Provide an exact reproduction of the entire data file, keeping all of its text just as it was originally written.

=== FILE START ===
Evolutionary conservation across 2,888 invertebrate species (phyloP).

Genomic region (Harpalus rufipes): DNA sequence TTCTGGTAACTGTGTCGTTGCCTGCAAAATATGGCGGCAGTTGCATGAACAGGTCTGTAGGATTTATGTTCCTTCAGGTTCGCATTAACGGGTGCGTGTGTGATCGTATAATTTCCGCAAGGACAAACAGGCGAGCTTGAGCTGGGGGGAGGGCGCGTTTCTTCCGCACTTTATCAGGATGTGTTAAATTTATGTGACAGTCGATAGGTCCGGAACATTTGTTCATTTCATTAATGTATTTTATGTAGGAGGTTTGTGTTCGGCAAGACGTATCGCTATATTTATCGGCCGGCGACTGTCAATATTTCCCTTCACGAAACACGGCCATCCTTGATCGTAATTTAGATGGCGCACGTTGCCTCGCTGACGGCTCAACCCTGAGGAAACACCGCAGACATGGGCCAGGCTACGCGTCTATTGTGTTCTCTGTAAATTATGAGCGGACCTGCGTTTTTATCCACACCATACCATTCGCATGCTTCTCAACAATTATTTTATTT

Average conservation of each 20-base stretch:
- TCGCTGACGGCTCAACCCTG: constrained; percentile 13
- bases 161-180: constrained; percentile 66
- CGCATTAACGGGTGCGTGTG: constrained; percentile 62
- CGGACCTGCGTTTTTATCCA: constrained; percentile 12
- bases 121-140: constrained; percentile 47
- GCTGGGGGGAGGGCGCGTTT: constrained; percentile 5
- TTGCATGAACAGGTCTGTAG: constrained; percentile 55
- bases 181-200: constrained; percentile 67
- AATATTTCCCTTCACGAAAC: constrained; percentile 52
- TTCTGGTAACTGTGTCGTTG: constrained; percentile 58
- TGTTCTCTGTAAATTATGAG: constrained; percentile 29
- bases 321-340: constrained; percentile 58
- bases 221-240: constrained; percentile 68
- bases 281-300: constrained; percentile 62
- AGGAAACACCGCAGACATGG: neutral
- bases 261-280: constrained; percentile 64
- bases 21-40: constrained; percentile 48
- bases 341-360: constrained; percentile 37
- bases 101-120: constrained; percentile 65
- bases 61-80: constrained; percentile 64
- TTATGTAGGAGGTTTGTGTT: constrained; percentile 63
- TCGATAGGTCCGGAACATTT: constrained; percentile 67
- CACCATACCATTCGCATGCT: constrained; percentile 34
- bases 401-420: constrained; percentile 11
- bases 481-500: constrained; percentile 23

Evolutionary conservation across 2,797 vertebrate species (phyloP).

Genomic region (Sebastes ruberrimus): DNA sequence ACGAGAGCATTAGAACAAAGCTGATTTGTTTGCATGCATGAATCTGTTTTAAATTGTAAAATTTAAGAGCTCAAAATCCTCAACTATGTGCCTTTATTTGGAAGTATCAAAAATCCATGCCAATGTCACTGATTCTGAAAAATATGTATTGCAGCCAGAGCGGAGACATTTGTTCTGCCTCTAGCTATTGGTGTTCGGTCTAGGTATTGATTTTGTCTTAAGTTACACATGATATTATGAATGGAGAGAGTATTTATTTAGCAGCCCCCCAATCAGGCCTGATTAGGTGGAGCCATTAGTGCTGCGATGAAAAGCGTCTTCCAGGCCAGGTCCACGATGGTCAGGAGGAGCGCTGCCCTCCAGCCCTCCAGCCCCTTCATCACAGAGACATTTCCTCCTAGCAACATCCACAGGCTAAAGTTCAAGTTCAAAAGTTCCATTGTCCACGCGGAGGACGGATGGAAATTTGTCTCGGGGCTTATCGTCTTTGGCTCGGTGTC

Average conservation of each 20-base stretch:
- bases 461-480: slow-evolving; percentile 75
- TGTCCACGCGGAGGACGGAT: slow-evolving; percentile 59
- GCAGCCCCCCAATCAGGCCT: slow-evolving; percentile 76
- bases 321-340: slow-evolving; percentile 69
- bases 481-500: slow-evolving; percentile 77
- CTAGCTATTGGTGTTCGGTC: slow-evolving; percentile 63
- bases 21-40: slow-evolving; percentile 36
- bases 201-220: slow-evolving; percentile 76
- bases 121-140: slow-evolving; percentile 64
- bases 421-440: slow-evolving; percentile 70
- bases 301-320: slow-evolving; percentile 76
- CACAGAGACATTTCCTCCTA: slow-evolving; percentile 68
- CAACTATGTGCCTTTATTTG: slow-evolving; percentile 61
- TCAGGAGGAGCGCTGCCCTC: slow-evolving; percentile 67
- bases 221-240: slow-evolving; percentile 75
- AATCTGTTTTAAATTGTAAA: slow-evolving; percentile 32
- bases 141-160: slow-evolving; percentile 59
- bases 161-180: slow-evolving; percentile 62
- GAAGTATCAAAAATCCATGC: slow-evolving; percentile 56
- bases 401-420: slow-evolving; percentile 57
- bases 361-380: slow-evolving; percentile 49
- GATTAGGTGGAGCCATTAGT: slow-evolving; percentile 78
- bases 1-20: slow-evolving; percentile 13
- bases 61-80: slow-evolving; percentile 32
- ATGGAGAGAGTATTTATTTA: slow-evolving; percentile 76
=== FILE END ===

Evolutionary conservation across 2,888 invertebrate species (phyloP).

Genomic region (Harpalus rufipes): DNA sequence TTCTGGTAACTGTGTCGTTGCCTGCAAAATATGGCGGCAGTTGCATGAACAGGTCTGTAGGATTTATGTTCCTTCAGGTTCGCATTAACGGGTGCGTGTGTGATCGTATAATTTCCGCAAGGACAAACAGGCGAGCTTGAGCTGGGGGGAGGGCGCGTTTCTTCCGCACTTTATCAGGATGTGTTAAATTTATGTGACAGTCGATAGGTCCGGAACATTTGTTCATTTCATTAATGTATTTTATGTAGGAGGTTTGTGTTCGGCAAGACGTATCGCTATATTTATCGGCCGGCGACTGTCAATATTTCCCTTCACGAAACACGGCCATCCTTGATCGTAATTTAGATGGCGCACGTTGCCTCGCTGACGGCTCAACCCTGAGGAAACACCGCAGACATGGGCCAGGCTACGCGTCTATTGTGTTCTCTGTAAATTATGAGCGGACCTGCGTTTTTATCCACACCATACCATTCGCATGCTTCTCAACAATTATTTTATTT

Average conservation of each 20-base stretch:
- TCGCTGACGGCTCAACCCTG: constrained; percentile 13
- bases 161-180: constrained; percentile 66
- CGCATTAACGGGTGCGTGTG: constrained; percentile 62
- CGGACCTGCGTTTTTATCCA: constrained; percentile 12
- bases 121-140: constrained; percentile 47
- GCTGGGGGGAGGGCGCGTTT: constrained; percentile 5
- TTGCATGAACAGGTCTGTAG: constrained; percentile 55
- bases 181-200: constrained; percentile 67
- AATATTTCCCTTCACGAAAC: constrained; percentile 52
- TTCTGGTAACTGTGTCGTTG: constrained; percentile 58
- TGTTCTCTGTAAATTATGAG: constrained; percentile 29
- bases 321-340: constrained; percentile 58
- bases 221-240: constrained; percentile 68
- bases 281-300: constrained; percentile 62
- AGGAAACACCGCAGACATGG: neutral
- bases 261-280: constrained; percentile 64
- bases 21-40: constrained; percentile 48
- bases 341-360: constrained; percentile 37
- bases 101-120: constrained; percentile 65
- bases 61-80: constrained; percentile 64
- TTATGTAGGAGGTTTGTGTT: constrained; percentile 63
- TCGATAGGTCCGGAACATTT: constrained; percentile 67
- CACCATACCATTCGCATGCT: constrained; percentile 34
- bases 401-420: constrained; percentile 11
- bases 481-500: constrained; percentile 23

Evolutionary conservation across 2,797 vertebrate species (phyloP).

Genomic region (Sebastes ruberrimus): DNA sequence ACGAGAGCATTAGAACAAAGCTGATTTGTTTGCATGCATGAATCTGTTTTAAATTGTAAAATTTAAGAGCTCAAAATCCTCAACTATGTGCCTTTATTTGGAAGTATCAAAAATCCATGCCAATGTCACTGATTCTGAAAAATATGTATTGCAGCCAGAGCGGAGACATTTGTTCTGCCTCTAGCTATTGGTGTTCGGTCTAGGTATTGATTTTGTCTTAAGTTACACATGATATTATGAATGGAGAGAGTATTTATTTAGCAGCCCCCCAATCAGGCCTGATTAGGTGGAGCCATTAGTGCTGCGATGAAAAGCGTCTTCCAGGCCAGGTCCACGATGGTCAGGAGGAGCGCTGCCCTCCAGCCCTCCAGCCCCTTCATCACAGAGACATTTCCTCCTAGCAACATCCACAGGCTAAAGTTCAAGTTCAAAAGTTCCATTGTCCACGCGGAGGACGGATGGAAATTTGTCTCGGGGCTTATCGTCTTTGGCTCGGTGTC

Average conservation of each 20-base stretch:
- bases 461-480: slow-evolving; percentile 75
- TGTCCACGCGGAGGACGGAT: slow-evolving; percentile 59
- GCAGCCCCCCAATCAGGCCT: slow-evolving; percentile 76
- bases 321-340: slow-evolving; percentile 69
- bases 481-500: slow-evolving; percentile 77
- CTAGCTATTGGTGTTCGGTC: slow-evolving; percentile 63
- bases 21-40: slow-evolving; percentile 36
- bases 201-220: slow-evolving; percentile 76
- bases 121-140: slow-evolving; percentile 64
- bases 421-440: slow-evolving; percentile 70
- bases 301-320: slow-evolving; percentile 76
- CACAGAGACATTTCCTCCTA: slow-evolving; percentile 68
- CAACTATGTGCCTTTATTTG: slow-evolving; percentile 61
- TCAGGAGGAGCGCTGCCCTC: slow-evolving; percentile 67
- bases 221-240: slow-evolving; percentile 75
- AATCTGTTTTAAATTGTAAA: slow-evolving; percentile 32
- bases 141-160: slow-evolving; percentile 59
- bases 161-180: slow-evolving; percentile 62
- GAAGTATCAAAAATCCATGC: slow-evolving; percentile 56
- bases 401-420: slow-evolving; percentile 57
- bases 361-380: slow-evolving; percentile 49
- GATTAGGTGGAGCCATTAGT: slow-evolving; percentile 78
- bases 1-20: slow-evolving; percentile 13
- bases 61-80: slow-evolving; percentile 32
- ATGGAGAGAGTATTTATTTA: slow-evolving; percentile 76